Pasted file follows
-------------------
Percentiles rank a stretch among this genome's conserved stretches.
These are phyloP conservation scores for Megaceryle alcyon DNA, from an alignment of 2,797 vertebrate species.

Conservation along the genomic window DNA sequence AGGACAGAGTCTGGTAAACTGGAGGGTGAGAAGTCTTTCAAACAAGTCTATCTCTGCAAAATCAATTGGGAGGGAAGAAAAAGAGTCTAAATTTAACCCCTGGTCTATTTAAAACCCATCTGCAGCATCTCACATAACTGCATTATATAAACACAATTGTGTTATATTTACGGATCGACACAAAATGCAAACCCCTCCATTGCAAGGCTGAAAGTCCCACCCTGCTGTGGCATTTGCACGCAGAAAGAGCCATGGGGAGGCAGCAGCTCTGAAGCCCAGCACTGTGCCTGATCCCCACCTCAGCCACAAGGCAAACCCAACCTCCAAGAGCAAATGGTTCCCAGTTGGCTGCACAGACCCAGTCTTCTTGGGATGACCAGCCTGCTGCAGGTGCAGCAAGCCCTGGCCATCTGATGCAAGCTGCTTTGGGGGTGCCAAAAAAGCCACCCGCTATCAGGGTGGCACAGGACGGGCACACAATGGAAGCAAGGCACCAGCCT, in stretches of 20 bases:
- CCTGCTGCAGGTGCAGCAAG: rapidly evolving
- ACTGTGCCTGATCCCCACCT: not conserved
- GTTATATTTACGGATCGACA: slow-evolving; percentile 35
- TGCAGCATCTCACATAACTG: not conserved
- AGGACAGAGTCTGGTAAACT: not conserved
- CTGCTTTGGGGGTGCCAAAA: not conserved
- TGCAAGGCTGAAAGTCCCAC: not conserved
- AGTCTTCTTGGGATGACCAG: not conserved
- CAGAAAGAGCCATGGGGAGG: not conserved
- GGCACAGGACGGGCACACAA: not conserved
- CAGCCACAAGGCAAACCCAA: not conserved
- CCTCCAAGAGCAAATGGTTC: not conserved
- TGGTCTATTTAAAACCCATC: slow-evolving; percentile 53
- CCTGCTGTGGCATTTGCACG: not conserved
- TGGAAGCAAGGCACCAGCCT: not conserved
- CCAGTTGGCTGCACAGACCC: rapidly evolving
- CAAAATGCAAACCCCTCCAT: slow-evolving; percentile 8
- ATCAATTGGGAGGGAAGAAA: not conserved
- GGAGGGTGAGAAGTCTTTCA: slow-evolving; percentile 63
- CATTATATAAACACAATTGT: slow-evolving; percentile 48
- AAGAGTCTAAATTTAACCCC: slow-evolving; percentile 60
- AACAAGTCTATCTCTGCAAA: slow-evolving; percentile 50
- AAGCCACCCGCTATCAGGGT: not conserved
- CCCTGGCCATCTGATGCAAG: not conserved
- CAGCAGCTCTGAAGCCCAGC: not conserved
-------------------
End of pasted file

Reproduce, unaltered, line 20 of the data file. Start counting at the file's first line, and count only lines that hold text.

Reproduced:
- CAAAATGCAAACCCCTCCAT: slow-evolving; percentile 8